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The Great American Eclipse of August 2017

The Great American Eclipse of August 2017


Blue Camping Tent

Ok Campers! Camping and Hiking season will soon be upon us.  Well, it may already be upon you if you’re not afraid to do a little winter camping.  For me however, I prefer to wait for warmer, less snowy weather.

As we begin to gear up for the new season, I wanted to point out an interesting astronomical event that will be happening this summer.

solar eclipse 2017

Great American Eclipse 2017

This summer a solar eclipse will be happening on Monday August 21, 2017. For some locations this will be a Total Eclipse, but for my area it will only be partial eclipse, with about 40% of the Sun being covered.  This eclipse will be visible for much of Canada and the USA in varying degrees of blockage.

The team over at are calling this event the Great American Eclipse of 2017. According to NASA, most calendar years have 2 solar eclipses in it.  The maximum number of solar eclipses you can have in one calendar year is five (5); but that is quite rare.  The most recent year that happened in was 1935.  And the next one is calculated to be in 2206.  Out of the last 5000 years only 25 years have actually experienced 5 solar eclipses in.

solar eclipse

What is a solar eclipse?

A solar eclipse is when the moon passes between the Earth and the Sun. The Moon can either fully or partially block out the Sun.  A total eclipse is when the Sun is fully obscured by the disk of the Moon. But witnessing a partial eclipse is still pretty amazing.  A solar eclipse can only happen around the New moon; when the moon and Sun are in conjunction or in alignment with each other.  According to Wikipedia, if the Moon was in a perfect circular orbit and on a similar orbital plane as Earth, as well as being just a smidge closer to Earth; we would experience a total solar eclipse every month.  The Moon orbits on an inclined plane more than 5 degrees to earth so this does not happen.


Partial Solar Eclipse

Partial Solar Eclipse

What time will the Solar Eclipse occur?

For us in Calgary, Alberta Canada the eclipse will begin at 10:20 am and be visible (weather permitting) for 2 hours 30 mins.  Want to find out if you will be able to see the eclipse from your location?  Hop over to Time & and enter your city name into the search bar.

Viewing the Solar Eclipse

This would be a great opportunity to book off Monday and plan a hike to the top of a mountain in your area. Our goal at is to get up early, take in the sunrise and have ourselves strategically placed on the top of a mountain, with a camera in hand when the eclipse begins.  A few locations that pop into mind that would make for great viewing from Calgary, AB are:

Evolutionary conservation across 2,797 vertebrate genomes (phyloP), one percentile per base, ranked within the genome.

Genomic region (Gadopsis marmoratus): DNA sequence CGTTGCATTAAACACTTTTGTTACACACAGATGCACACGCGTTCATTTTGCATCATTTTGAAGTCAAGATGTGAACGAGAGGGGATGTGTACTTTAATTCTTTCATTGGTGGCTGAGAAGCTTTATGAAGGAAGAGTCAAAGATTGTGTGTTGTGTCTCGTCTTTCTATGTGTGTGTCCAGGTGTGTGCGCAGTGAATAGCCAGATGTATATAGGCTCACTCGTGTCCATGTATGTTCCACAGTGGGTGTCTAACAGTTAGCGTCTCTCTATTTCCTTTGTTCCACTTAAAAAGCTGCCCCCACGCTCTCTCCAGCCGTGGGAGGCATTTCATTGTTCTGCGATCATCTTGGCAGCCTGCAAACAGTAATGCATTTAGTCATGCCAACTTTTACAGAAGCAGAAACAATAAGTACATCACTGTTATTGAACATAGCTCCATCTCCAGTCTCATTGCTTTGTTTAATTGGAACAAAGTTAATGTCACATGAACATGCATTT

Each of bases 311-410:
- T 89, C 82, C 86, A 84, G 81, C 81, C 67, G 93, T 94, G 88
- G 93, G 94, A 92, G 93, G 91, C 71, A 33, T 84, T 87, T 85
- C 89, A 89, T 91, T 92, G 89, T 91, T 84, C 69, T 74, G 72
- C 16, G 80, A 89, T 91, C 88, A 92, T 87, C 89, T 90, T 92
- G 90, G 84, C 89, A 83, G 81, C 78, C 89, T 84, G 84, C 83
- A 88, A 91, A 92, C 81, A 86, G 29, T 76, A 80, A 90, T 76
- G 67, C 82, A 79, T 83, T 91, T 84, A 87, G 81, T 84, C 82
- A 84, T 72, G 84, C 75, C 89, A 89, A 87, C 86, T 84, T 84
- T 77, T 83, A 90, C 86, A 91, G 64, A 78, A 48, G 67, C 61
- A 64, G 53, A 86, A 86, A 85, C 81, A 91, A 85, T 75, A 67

Just a note on eye safety.  Protect your eyes when watching the Sun!  The sun’s rays can burn the retina’s of your eyes even if partially blocked out by the Moon.  Serious and permanent eye damage can occur if you look directly at the Sun without proper eye protection, even if it is only for a few moments.  NASA suggests using welders goggles rated 14 or higher to protect your eyes while viewing a Solar Eclipse. You should never use regular store bought sunglasses, smoked or colored glass, medical X-ray film or color film.  None of these items are strong enough to protect your eyes from the Sun’s rays.  To prevent blindness purchase a good pair of viewing glasses from a local astronomy club or even Amazon.

The safest way to view a solar eclipse is using a pinhole camera.

Taking a picture of a solar eclipse:  As with your eye’s the sun’s rays should be filtered when viewing through your lens.  A solar filter should be used on the lens throughout the partial blockage of the sun.  Sun filters can easily be purchased for your lens from the manufacturer or from a local camera shop.  To learn more has a fantastic step-by-by tutorial on how to take a picture of a solar eclipse.


  1. As the date of the August 21 eclipse draws near, keep this important safety information in mind: You MUST use special eclipse safety glasses to view a partial eclipse and the partial phases of a total eclipse. To do otherwise is risking permanent eye damage and even blindness. The ONLY time it’s safe to look at a TOTAL eclipse without proper eye protection is during the very brief period of totality when the Sun is 100 percent blocked by the Moon. If you’re in a location where the eclipse won’t be total, there is NEVER a time when it’s safe to look with unprotected eyes. NEVER attempt to view an eclipse with an optical device (camera, binoculars, telescope) that doesn’t have a specially designed solar filter that fits snugly on the front end (the Sun side) of the device. Additionally, never attempt to view an eclipse with an optical device while wearing eclipse glasses; the focused light will destroy the glasses and enter and damage your eyes.

    • Fantastic advice! Thanks for leaving this valuable info for us. We will be sure to have all the proper equipment close at hand for that day.

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View of Moraine lakes deep blue colour from the rock pile

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